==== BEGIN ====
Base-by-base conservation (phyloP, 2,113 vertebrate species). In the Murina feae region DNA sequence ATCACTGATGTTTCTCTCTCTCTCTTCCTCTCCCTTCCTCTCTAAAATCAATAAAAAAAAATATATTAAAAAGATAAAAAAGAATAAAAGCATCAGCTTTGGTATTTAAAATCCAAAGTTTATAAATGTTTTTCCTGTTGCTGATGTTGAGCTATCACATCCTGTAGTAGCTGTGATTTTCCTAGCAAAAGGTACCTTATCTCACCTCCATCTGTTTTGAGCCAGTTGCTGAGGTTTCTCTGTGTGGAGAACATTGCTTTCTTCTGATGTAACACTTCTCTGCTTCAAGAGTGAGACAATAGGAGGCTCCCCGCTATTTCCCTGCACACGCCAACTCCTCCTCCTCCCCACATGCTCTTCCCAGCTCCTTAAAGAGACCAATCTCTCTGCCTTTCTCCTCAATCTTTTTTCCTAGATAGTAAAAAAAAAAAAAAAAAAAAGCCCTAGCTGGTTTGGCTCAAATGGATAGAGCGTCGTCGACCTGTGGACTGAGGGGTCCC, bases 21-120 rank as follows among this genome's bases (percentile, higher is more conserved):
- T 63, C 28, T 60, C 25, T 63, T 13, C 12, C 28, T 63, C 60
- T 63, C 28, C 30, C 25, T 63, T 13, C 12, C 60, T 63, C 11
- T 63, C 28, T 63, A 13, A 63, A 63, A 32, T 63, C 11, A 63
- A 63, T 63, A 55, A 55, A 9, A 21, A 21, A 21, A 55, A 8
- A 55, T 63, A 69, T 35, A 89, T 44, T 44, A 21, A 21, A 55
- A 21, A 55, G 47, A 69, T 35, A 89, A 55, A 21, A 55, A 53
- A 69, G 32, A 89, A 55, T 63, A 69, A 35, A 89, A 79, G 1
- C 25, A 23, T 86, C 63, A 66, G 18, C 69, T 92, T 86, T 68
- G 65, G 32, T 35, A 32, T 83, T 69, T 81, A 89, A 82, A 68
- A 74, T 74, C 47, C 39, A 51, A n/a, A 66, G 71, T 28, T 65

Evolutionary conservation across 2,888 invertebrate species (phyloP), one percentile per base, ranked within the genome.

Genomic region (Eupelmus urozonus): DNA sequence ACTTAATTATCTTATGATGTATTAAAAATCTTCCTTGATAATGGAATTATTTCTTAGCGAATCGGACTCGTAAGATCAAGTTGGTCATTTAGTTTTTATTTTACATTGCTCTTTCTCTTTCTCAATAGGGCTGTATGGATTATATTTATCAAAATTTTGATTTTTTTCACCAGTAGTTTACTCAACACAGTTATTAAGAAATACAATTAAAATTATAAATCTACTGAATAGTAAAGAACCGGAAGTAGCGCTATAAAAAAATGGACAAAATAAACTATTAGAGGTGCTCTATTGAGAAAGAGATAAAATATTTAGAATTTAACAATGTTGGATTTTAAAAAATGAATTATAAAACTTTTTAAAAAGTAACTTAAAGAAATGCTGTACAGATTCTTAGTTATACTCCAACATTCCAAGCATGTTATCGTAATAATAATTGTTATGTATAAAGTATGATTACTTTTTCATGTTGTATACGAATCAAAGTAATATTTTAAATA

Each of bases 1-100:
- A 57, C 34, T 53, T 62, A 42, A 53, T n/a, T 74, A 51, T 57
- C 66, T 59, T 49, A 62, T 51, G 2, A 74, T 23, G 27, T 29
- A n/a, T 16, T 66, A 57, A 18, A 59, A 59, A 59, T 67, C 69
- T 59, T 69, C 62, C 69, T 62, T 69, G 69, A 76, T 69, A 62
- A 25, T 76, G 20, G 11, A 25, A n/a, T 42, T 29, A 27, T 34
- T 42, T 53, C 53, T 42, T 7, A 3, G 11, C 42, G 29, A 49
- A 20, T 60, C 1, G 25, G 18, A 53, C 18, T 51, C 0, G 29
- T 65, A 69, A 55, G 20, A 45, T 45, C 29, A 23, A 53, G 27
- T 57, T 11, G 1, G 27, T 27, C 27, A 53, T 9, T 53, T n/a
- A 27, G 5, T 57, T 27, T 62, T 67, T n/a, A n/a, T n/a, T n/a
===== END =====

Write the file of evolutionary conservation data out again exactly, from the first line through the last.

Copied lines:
Base-by-base conservation (phyloP, 2,113 vertebrate species). In the Murina feae region DNA sequence ATCACTGATGTTTCTCTCTCTCTCTTCCTCTCCCTTCCTCTCTAAAATCAATAAAAAAAAATATATTAAAAAGATAAAAAAGAATAAAAGCATCAGCTTTGGTATTTAAAATCCAAAGTTTATAAATGTTTTTCCTGTTGCTGATGTTGAGCTATCACATCCTGTAGTAGCTGTGATTTTCCTAGCAAAAGGTACCTTATCTCACCTCCATCTGTTTTGAGCCAGTTGCTGAGGTTTCTCTGTGTGGAGAACATTGCTTTCTTCTGATGTAACACTTCTCTGCTTCAAGAGTGAGACAATAGGAGGCTCCCCGCTATTTCCCTGCACACGCCAACTCCTCCTCCTCCCCACATGCTCTTCCCAGCTCCTTAAAGAGACCAATCTCTCTGCCTTTCTCCTCAATCTTTTTTCCTAGATAGTAAAAAAAAAAAAAAAAAAAAGCCCTAGCTGGTTTGGCTCAAATGGATAGAGCGTCGTCGACCTGTGGACTGAGGGGTCCC, bases 21-120 rank as follows among this genome's bases (percentile, higher is more conserved):
- T 63, C 28, T 60, C 25, T 63, T 13, C 12, C 28, T 63, C 60
- T 63, C 28, C 30, C 25, T 63, T 13, C 12, C 60, T 63, C 11
- T 63, C 28, T 63, A 13, A 63, A 63, A 32, T 63, C 11, A 63
- A 63, T 63, A 55, A 55, A 9, A 21, A 21, A 21, A 55, A 8
- A 55, T 63, A 69, T 35, A 89, T 44, T 44, A 21, A 21, A 55
- A 21, A 55, G 47, A 69, T 35, A 89, A 55, A 21, A 55, A 53
- A 69, G 32, A 89, A 55, T 63, A 69, A 35, A 89, A 79, G 1
- C 25, A 23, T 86, C 63, A 66, G 18, C 69, T 92, T 86, T 68
- G 65, G 32, T 35, A 32, T 83, T 69, T 81, A 89, A 82, A 68
- A 74, T 74, C 47, C 39, A 51, A n/a, A 66, G 71, T 28, T 65

Evolutionary conservation across 2,888 invertebrate species (phyloP), one percentile per base, ranked within the genome.

Genomic region (Eupelmus urozonus): DNA sequence ACTTAATTATCTTATGATGTATTAAAAATCTTCCTTGATAATGGAATTATTTCTTAGCGAATCGGACTCGTAAGATCAAGTTGGTCATTTAGTTTTTATTTTACATTGCTCTTTCTCTTTCTCAATAGGGCTGTATGGATTATATTTATCAAAATTTTGATTTTTTTCACCAGTAGTTTACTCAACACAGTTATTAAGAAATACAATTAAAATTATAAATCTACTGAATAGTAAAGAACCGGAAGTAGCGCTATAAAAAAATGGACAAAATAAACTATTAGAGGTGCTCTATTGAGAAAGAGATAAAATATTTAGAATTTAACAATGTTGGATTTTAAAAAATGAATTATAAAACTTTTTAAAAAGTAACTTAAAGAAATGCTGTACAGATTCTTAGTTATACTCCAACATTCCAAGCATGTTATCGTAATAATAATTGTTATGTATAAAGTATGATTACTTTTTCATGTTGTATACGAATCAAAGTAATATTTTAAATA

Each of bases 1-100:
- A 57, C 34, T 53, T 62, A 42, A 53, T n/a, T 74, A 51, T 57
- C 66, T 59, T 49, A 62, T 51, G 2, A 74, T 23, G 27, T 29
- A n/a, T 16, T 66, A 57, A 18, A 59, A 59, A 59, T 67, C 69
- T 59, T 69, C 62, C 69, T 62, T 69, G 69, A 76, T 69, A 62
- A 25, T 76, G 20, G 11, A 25, A n/a, T 42, T 29, A 27, T 34
- T 42, T 53, C 53, T 42, T 7, A 3, G 11, C 42, G 29, A 49
- A 20, T 60, C 1, G 25, G 18, A 53, C 18, T 51, C 0, G 29
- T 65, A 69, A 55, G 20, A 45, T 45, C 29, A 23, A 53, G 27
- T 57, T 11, G 1, G 27, T 27, C 27, A 53, T 9, T 53, T n/a
- A 27, G 5, T 57, T 27, T 62, T 67, T n/a, A n/a, T n/a, T n/a